What is the number one communication skill? You would think that heart-centered sharing would top the list but actually, it is a close second. The top communication skill is listening. How often do you really listen to somebody? Most of the time when a person is communicating to us, we are formulating a response before they are finished. Did you hear everything that was on their mind? Here is where spirituality comes into play. Take the time to listen to the other person fully, then repeat back to them what you heard. “So what I am hearing you say is this, that, and the other thing, is that correct?”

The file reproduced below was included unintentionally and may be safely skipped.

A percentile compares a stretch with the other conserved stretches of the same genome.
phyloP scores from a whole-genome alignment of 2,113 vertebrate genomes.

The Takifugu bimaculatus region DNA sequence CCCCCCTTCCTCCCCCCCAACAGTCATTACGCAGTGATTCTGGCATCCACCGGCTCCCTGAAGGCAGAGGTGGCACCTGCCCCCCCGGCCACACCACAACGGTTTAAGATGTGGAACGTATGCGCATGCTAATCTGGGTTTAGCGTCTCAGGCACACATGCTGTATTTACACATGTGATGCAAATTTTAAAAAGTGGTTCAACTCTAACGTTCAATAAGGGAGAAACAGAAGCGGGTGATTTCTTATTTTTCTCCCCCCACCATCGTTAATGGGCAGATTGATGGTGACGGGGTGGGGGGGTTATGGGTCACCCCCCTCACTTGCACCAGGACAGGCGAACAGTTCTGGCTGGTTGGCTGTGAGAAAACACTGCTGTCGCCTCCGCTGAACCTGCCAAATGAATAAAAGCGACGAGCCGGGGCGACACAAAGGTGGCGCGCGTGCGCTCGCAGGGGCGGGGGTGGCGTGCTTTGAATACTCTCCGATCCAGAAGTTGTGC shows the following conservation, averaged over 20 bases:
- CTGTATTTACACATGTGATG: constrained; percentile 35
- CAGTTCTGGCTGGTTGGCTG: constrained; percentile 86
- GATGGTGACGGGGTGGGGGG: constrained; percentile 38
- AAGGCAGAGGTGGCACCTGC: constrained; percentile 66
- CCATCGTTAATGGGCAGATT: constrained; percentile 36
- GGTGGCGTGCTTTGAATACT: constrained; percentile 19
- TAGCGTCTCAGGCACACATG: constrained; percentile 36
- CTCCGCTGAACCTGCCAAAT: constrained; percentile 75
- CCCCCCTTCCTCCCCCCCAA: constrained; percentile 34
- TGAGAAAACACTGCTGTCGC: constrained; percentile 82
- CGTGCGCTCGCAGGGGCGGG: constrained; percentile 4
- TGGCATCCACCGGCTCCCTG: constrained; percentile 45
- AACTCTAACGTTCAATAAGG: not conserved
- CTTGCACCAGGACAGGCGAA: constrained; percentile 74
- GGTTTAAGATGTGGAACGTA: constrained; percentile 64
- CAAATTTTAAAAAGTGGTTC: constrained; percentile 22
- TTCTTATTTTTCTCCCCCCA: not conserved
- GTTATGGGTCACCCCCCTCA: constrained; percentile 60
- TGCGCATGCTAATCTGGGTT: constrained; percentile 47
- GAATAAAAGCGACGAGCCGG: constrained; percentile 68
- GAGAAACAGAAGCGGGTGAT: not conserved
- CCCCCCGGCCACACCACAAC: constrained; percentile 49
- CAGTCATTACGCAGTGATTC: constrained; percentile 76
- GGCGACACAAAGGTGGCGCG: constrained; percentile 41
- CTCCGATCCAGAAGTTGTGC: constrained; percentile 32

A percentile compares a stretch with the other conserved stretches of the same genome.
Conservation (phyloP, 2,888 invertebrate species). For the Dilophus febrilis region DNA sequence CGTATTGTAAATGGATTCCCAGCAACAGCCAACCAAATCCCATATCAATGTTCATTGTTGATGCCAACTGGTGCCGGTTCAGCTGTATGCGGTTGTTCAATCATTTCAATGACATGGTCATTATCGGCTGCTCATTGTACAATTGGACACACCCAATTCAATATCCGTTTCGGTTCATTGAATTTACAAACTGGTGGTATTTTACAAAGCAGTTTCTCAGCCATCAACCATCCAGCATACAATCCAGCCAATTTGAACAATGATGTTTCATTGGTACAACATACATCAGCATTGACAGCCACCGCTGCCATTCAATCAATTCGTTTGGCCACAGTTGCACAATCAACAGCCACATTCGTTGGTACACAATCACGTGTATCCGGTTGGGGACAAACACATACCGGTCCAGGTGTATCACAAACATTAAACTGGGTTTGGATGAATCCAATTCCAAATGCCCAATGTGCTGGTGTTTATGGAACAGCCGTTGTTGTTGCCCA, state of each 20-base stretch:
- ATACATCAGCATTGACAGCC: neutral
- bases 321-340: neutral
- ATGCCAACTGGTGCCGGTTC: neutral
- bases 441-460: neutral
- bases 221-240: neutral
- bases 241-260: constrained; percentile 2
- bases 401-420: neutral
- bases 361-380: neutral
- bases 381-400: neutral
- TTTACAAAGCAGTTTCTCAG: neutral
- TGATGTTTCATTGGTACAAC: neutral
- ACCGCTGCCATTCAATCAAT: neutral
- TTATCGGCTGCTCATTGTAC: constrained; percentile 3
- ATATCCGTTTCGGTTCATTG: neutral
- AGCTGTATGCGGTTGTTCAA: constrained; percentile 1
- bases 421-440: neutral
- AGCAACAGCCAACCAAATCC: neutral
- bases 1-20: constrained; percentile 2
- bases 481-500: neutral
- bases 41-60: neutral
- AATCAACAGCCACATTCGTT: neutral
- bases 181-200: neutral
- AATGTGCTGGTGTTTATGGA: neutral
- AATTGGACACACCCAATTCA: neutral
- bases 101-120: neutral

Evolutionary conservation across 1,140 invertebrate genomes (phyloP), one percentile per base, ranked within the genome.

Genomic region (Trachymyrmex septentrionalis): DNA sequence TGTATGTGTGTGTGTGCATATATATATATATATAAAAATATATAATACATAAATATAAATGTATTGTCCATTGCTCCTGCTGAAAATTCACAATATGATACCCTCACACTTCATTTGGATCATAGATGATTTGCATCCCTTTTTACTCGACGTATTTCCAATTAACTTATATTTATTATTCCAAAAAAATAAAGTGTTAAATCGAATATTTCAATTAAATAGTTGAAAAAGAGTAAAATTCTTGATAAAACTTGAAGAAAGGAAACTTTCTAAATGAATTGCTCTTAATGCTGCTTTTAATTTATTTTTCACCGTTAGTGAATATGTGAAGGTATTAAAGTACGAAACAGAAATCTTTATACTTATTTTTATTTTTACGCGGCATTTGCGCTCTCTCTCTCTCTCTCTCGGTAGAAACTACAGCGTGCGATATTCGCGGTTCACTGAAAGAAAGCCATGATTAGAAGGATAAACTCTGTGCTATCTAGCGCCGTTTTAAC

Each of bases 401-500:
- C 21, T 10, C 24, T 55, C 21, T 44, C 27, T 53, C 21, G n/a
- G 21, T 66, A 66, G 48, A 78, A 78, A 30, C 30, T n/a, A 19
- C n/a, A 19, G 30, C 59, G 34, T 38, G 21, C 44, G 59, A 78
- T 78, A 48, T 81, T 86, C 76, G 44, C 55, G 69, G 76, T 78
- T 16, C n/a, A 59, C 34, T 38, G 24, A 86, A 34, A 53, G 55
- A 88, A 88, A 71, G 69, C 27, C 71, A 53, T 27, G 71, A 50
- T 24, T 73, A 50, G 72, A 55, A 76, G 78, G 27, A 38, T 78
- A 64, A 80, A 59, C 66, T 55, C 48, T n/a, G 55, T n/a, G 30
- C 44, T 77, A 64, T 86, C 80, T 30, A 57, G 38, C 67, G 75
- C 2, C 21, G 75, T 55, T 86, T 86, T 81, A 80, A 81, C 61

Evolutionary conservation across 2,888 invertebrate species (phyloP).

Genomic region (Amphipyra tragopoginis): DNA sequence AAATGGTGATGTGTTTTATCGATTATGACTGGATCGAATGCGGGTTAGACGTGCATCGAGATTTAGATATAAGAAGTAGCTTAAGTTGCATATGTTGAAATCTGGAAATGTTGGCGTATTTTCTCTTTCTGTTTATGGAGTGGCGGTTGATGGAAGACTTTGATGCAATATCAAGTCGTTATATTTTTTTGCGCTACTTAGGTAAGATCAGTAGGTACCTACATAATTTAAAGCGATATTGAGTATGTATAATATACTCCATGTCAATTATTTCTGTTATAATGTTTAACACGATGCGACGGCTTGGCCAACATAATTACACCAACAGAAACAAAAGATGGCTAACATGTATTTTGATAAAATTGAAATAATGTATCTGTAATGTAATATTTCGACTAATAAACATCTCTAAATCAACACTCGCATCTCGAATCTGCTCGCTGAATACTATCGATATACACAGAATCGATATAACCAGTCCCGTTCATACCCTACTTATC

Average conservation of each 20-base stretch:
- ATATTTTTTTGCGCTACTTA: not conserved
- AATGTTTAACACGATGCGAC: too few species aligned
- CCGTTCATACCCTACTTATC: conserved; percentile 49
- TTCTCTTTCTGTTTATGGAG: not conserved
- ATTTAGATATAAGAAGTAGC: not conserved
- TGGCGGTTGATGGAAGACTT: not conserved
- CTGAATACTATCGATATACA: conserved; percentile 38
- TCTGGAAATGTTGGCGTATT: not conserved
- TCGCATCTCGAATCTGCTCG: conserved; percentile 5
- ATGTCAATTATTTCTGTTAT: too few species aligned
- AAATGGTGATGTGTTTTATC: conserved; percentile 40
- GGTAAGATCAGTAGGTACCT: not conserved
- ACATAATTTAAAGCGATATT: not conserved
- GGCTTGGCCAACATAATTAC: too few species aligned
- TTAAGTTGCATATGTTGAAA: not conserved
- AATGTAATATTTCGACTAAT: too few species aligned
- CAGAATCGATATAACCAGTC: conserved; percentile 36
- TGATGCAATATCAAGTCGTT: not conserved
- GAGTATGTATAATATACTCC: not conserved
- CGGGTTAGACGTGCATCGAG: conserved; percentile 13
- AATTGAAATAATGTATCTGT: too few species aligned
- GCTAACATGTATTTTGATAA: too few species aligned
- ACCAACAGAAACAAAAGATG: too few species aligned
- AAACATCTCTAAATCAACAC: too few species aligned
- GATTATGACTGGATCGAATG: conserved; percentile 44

In using “Perception Checking” we are demonstrating to the other person what they are saying is important to you and you want to make sure you understand them.
How many times in your life have you ever felt heard? It takes a full effort to “Seek to Understand before being Understood” as Steven Covey said. My father said you have two ears and one mouth, listen twice as much as you speak.
Is it important for you to be right? Do you need to win in communications? If you make yourself right it makes the other person wrong. That formula spells disaster. Can you make it alright to be wrong? Take a moment to ponder that.
“Mistakes are always forgivable if one has the courage to admit them.” – Bruce Lee
It is very adult to admit our mistakes. In doing so, we get the opportunity to learn and grow and minimize making the same mistake again. I agree with the person that tells you about an error. Thank them. They may be annoying, but would you rather be right or be at peace?
Narrative Therapy Approach